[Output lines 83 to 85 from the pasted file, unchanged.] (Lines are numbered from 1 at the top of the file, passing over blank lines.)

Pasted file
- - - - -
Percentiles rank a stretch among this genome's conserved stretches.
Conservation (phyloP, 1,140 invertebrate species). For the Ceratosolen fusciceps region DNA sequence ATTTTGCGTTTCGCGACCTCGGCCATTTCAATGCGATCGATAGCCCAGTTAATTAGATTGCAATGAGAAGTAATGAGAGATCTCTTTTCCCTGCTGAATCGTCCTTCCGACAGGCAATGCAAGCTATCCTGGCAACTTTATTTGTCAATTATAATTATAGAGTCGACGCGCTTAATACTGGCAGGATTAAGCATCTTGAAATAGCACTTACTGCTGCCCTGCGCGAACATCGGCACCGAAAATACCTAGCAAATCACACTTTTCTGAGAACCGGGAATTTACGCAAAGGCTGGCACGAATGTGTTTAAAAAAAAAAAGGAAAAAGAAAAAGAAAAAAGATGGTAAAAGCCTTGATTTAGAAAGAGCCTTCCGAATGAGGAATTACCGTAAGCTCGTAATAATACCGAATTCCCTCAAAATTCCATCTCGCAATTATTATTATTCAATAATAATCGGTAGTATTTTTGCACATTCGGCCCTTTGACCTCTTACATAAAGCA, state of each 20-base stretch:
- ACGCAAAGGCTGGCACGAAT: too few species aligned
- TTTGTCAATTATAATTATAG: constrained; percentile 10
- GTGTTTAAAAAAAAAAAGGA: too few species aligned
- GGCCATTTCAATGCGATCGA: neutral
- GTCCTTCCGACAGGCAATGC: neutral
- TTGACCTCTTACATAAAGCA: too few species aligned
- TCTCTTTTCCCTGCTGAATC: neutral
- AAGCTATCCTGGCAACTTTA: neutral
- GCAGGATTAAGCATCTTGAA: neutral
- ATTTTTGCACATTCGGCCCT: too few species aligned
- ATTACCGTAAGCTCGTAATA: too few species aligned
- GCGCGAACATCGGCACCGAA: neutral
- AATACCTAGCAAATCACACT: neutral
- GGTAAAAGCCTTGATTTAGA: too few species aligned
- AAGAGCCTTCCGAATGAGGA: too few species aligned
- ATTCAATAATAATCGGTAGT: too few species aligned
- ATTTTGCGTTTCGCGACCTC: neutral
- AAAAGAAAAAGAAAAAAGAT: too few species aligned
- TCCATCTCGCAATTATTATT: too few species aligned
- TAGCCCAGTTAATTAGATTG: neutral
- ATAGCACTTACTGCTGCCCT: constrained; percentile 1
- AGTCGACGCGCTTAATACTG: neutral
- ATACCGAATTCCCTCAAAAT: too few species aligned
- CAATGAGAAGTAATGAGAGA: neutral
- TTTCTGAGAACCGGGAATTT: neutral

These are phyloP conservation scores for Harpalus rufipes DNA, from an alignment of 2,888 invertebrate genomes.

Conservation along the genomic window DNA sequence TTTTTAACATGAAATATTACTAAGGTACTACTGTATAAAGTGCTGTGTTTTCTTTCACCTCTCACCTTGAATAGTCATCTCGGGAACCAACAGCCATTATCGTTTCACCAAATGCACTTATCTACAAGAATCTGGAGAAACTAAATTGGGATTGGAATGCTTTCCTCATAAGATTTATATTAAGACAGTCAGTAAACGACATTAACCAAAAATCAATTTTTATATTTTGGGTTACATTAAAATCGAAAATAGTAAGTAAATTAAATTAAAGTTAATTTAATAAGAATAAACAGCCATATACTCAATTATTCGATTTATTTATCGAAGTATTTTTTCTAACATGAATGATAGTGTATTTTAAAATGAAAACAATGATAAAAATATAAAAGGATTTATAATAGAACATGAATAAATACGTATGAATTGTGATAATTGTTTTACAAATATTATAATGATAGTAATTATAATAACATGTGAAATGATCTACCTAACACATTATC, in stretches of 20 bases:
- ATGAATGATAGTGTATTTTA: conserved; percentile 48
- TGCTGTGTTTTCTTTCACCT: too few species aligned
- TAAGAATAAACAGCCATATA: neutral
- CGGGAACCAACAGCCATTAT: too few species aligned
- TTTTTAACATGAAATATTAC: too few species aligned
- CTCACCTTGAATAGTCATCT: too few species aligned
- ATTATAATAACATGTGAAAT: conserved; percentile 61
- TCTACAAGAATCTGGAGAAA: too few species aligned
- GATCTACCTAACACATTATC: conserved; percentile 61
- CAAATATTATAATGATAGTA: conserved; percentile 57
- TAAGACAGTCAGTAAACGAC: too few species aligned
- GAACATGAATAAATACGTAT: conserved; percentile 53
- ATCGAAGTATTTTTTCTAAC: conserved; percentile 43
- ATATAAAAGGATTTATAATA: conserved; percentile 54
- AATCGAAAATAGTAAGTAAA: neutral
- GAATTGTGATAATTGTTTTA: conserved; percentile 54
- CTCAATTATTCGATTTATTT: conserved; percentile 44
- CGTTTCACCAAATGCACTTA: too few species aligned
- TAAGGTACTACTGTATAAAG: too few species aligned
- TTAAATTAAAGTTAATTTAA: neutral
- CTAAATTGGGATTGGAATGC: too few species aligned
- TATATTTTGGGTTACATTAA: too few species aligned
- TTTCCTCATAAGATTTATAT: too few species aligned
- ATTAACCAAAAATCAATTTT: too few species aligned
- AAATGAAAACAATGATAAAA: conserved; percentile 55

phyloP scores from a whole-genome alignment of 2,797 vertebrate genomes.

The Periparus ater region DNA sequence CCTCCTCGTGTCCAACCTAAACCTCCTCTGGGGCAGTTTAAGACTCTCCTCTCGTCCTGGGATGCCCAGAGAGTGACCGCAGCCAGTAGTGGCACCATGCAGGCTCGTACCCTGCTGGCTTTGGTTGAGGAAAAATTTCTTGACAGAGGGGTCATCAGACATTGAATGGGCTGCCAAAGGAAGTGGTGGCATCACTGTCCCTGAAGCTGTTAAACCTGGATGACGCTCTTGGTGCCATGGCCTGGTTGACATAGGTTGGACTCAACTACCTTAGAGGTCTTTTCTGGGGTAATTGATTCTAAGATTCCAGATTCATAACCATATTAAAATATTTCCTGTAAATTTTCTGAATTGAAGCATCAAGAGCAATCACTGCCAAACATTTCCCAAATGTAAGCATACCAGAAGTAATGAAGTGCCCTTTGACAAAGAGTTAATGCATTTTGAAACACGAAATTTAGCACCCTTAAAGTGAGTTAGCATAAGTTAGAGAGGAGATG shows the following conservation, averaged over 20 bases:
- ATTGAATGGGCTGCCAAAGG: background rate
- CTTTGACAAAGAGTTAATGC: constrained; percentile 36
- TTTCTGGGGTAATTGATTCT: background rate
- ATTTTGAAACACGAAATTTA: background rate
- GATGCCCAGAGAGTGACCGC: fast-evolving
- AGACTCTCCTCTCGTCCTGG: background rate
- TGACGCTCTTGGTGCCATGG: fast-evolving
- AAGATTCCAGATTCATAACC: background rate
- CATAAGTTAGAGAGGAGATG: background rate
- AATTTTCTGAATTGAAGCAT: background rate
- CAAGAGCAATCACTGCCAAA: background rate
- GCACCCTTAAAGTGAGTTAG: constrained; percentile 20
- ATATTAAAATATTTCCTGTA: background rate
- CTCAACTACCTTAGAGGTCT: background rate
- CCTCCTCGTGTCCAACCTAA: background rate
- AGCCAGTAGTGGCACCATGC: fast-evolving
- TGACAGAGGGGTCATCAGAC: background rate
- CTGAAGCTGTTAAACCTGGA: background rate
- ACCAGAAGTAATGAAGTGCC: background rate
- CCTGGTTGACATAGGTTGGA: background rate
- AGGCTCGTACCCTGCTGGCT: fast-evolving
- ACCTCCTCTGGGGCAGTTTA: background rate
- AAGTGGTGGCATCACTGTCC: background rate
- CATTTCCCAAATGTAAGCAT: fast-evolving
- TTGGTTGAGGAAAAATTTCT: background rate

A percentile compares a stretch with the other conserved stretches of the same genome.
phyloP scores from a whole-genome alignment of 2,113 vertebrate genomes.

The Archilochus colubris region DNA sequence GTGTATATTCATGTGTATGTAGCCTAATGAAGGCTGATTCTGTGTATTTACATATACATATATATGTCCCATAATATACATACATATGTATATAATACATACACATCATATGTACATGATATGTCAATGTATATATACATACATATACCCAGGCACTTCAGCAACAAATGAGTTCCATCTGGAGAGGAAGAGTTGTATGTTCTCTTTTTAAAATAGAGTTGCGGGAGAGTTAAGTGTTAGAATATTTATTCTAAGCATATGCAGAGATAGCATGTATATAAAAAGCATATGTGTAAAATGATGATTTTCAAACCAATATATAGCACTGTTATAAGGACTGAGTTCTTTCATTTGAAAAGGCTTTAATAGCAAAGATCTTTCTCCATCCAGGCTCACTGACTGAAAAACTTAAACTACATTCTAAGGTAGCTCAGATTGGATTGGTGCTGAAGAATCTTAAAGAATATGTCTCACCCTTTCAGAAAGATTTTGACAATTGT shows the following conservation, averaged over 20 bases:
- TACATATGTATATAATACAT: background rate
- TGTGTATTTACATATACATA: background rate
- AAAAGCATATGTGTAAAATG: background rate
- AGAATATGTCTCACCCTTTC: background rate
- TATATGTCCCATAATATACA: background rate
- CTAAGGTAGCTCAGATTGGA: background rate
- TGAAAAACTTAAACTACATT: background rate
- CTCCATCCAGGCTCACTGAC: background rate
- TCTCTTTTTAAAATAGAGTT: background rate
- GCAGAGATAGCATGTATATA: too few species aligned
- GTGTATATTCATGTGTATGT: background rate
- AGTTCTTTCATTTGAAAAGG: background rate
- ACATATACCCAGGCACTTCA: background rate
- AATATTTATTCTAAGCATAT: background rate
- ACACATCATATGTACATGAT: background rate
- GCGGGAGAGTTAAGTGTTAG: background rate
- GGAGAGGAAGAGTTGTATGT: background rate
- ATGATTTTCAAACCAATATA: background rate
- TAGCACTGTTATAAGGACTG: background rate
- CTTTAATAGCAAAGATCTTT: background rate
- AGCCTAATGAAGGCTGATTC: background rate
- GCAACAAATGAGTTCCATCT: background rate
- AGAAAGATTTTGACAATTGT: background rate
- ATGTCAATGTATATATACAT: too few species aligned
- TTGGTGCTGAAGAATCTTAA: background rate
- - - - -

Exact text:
phyloP scores from a whole-genome alignment of 2,113 vertebrate genomes.

The Archilochus colubris region DNA sequence GTGTATATTCATGTGTATGTAGCCTAATGAAGGCTGATTCTGTGTATTTACATATACATATATATGTCCCATAATATACATACATATGTATATAATACATACACATCATATGTACATGATATGTCAATGTATATATACATACATATACCCAGGCACTTCAGCAACAAATGAGTTCCATCTGGAGAGGAAGAGTTGTATGTTCTCTTTTTAAAATAGAGTTGCGGGAGAGTTAAGTGTTAGAATATTTATTCTAAGCATATGCAGAGATAGCATGTATATAAAAAGCATATGTGTAAAATGATGATTTTCAAACCAATATATAGCACTGTTATAAGGACTGAGTTCTTTCATTTGAAAAGGCTTTAATAGCAAAGATCTTTCTCCATCCAGGCTCACTGACTGAAAAACTTAAACTACATTCTAAGGTAGCTCAGATTGGATTGGTGCTGAAGAATCTTAAAGAATATGTCTCACCCTTTCAGAAAGATTTTGACAATTGT shows the following conservation, averaged over 20 bases:
- TACATATGTATATAATACAT: background rate